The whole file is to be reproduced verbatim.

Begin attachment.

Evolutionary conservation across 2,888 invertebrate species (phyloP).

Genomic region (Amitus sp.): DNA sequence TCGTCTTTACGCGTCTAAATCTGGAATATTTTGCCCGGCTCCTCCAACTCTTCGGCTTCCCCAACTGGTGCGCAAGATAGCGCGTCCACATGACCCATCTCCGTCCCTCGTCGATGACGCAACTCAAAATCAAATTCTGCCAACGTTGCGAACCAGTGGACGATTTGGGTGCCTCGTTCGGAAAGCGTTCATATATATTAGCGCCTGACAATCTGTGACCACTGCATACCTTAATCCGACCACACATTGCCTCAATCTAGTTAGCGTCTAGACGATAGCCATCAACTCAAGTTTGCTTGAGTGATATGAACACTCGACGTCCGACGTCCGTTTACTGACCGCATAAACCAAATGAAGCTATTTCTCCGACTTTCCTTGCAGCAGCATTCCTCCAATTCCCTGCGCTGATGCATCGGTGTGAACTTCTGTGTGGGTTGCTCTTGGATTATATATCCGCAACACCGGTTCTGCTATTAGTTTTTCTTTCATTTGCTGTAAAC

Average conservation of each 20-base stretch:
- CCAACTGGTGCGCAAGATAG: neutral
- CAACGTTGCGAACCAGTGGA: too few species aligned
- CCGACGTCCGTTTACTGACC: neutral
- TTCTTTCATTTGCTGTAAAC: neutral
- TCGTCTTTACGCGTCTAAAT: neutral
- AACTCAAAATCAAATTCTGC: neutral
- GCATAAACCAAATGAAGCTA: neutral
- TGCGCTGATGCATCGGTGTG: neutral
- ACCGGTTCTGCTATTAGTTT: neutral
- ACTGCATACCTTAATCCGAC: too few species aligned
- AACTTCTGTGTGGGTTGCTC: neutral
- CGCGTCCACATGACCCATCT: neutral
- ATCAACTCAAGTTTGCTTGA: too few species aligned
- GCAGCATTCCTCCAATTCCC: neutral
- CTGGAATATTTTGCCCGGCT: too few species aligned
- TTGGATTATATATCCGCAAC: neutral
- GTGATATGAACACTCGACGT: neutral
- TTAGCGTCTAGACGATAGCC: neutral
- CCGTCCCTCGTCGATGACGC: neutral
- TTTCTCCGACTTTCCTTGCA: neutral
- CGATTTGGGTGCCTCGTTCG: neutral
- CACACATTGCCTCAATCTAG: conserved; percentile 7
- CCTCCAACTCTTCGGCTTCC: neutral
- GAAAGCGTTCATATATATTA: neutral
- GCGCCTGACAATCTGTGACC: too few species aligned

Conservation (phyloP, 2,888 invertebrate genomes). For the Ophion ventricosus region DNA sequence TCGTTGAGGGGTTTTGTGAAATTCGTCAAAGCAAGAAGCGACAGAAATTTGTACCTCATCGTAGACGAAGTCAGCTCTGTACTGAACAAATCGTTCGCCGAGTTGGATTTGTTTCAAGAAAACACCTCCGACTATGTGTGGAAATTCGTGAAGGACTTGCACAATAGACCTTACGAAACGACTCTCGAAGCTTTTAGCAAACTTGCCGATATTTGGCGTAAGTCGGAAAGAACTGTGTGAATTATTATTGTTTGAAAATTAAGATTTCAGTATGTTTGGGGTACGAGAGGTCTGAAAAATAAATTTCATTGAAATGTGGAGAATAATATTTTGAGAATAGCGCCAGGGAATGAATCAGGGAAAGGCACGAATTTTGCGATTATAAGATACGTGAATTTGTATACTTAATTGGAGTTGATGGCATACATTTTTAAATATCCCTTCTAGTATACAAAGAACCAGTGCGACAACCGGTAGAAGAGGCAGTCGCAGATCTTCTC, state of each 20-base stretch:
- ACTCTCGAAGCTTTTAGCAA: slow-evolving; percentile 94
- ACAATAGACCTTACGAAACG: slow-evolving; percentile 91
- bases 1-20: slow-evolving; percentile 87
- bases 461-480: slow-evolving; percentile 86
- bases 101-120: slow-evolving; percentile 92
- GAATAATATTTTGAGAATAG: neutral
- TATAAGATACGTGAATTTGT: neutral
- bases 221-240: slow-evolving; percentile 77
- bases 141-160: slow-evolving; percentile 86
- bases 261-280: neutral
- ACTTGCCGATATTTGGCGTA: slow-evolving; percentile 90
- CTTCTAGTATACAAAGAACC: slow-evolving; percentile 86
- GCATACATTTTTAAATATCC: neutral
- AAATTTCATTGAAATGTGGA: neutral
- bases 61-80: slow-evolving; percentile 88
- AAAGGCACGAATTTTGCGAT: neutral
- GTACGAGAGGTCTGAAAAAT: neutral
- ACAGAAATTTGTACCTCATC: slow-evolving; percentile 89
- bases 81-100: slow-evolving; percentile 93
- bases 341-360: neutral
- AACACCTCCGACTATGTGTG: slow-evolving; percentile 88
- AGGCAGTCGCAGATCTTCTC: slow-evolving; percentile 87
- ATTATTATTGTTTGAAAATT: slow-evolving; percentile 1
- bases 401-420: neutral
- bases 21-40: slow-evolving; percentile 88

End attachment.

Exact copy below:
Evolutionary conservation across 2,888 invertebrate species (phyloP).

Genomic region (Amitus sp.): DNA sequence TCGTCTTTACGCGTCTAAATCTGGAATATTTTGCCCGGCTCCTCCAACTCTTCGGCTTCCCCAACTGGTGCGCAAGATAGCGCGTCCACATGACCCATCTCCGTCCCTCGTCGATGACGCAACTCAAAATCAAATTCTGCCAACGTTGCGAACCAGTGGACGATTTGGGTGCCTCGTTCGGAAAGCGTTCATATATATTAGCGCCTGACAATCTGTGACCACTGCATACCTTAATCCGACCACACATTGCCTCAATCTAGTTAGCGTCTAGACGATAGCCATCAACTCAAGTTTGCTTGAGTGATATGAACACTCGACGTCCGACGTCCGTTTACTGACCGCATAAACCAAATGAAGCTATTTCTCCGACTTTCCTTGCAGCAGCATTCCTCCAATTCCCTGCGCTGATGCATCGGTGTGAACTTCTGTGTGGGTTGCTCTTGGATTATATATCCGCAACACCGGTTCTGCTATTAGTTTTTCTTTCATTTGCTGTAAAC

Average conservation of each 20-base stretch:
- CCAACTGGTGCGCAAGATAG: neutral
- CAACGTTGCGAACCAGTGGA: too few species aligned
- CCGACGTCCGTTTACTGACC: neutral
- TTCTTTCATTTGCTGTAAAC: neutral
- TCGTCTTTACGCGTCTAAAT: neutral
- AACTCAAAATCAAATTCTGC: neutral
- GCATAAACCAAATGAAGCTA: neutral
- TGCGCTGATGCATCGGTGTG: neutral
- ACCGGTTCTGCTATTAGTTT: neutral
- ACTGCATACCTTAATCCGAC: too few species aligned
- AACTTCTGTGTGGGTTGCTC: neutral
- CGCGTCCACATGACCCATCT: neutral
- ATCAACTCAAGTTTGCTTGA: too few species aligned
- GCAGCATTCCTCCAATTCCC: neutral
- CTGGAATATTTTGCCCGGCT: too few species aligned
- TTGGATTATATATCCGCAAC: neutral
- GTGATATGAACACTCGACGT: neutral
- TTAGCGTCTAGACGATAGCC: neutral
- CCGTCCCTCGTCGATGACGC: neutral
- TTTCTCCGACTTTCCTTGCA: neutral
- CGATTTGGGTGCCTCGTTCG: neutral
- CACACATTGCCTCAATCTAG: conserved; percentile 7
- CCTCCAACTCTTCGGCTTCC: neutral
- GAAAGCGTTCATATATATTA: neutral
- GCGCCTGACAATCTGTGACC: too few species aligned

Conservation (phyloP, 2,888 invertebrate genomes). For the Ophion ventricosus region DNA sequence TCGTTGAGGGGTTTTGTGAAATTCGTCAAAGCAAGAAGCGACAGAAATTTGTACCTCATCGTAGACGAAGTCAGCTCTGTACTGAACAAATCGTTCGCCGAGTTGGATTTGTTTCAAGAAAACACCTCCGACTATGTGTGGAAATTCGTGAAGGACTTGCACAATAGACCTTACGAAACGACTCTCGAAGCTTTTAGCAAACTTGCCGATATTTGGCGTAAGTCGGAAAGAACTGTGTGAATTATTATTGTTTGAAAATTAAGATTTCAGTATGTTTGGGGTACGAGAGGTCTGAAAAATAAATTTCATTGAAATGTGGAGAATAATATTTTGAGAATAGCGCCAGGGAATGAATCAGGGAAAGGCACGAATTTTGCGATTATAAGATACGTGAATTTGTATACTTAATTGGAGTTGATGGCATACATTTTTAAATATCCCTTCTAGTATACAAAGAACCAGTGCGACAACCGGTAGAAGAGGCAGTCGCAGATCTTCTC, state of each 20-base stretch:
- ACTCTCGAAGCTTTTAGCAA: slow-evolving; percentile 94
- ACAATAGACCTTACGAAACG: slow-evolving; percentile 91
- bases 1-20: slow-evolving; percentile 87
- bases 461-480: slow-evolving; percentile 86
- bases 101-120: slow-evolving; percentile 92
- GAATAATATTTTGAGAATAG: neutral
- TATAAGATACGTGAATTTGT: neutral
- bases 221-240: slow-evolving; percentile 77
- bases 141-160: slow-evolving; percentile 86
- bases 261-280: neutral
- ACTTGCCGATATTTGGCGTA: slow-evolving; percentile 90
- CTTCTAGTATACAAAGAACC: slow-evolving; percentile 86
- GCATACATTTTTAAATATCC: neutral
- AAATTTCATTGAAATGTGGA: neutral
- bases 61-80: slow-evolving; percentile 88
- AAAGGCACGAATTTTGCGAT: neutral
- GTACGAGAGGTCTGAAAAAT: neutral
- ACAGAAATTTGTACCTCATC: slow-evolving; percentile 89
- bases 81-100: slow-evolving; percentile 93
- bases 341-360: neutral
- AACACCTCCGACTATGTGTG: slow-evolving; percentile 88
- AGGCAGTCGCAGATCTTCTC: slow-evolving; percentile 87
- ATTATTATTGTTTGAAAATT: slow-evolving; percentile 1
- bases 401-420: neutral
- bases 21-40: slow-evolving; percentile 88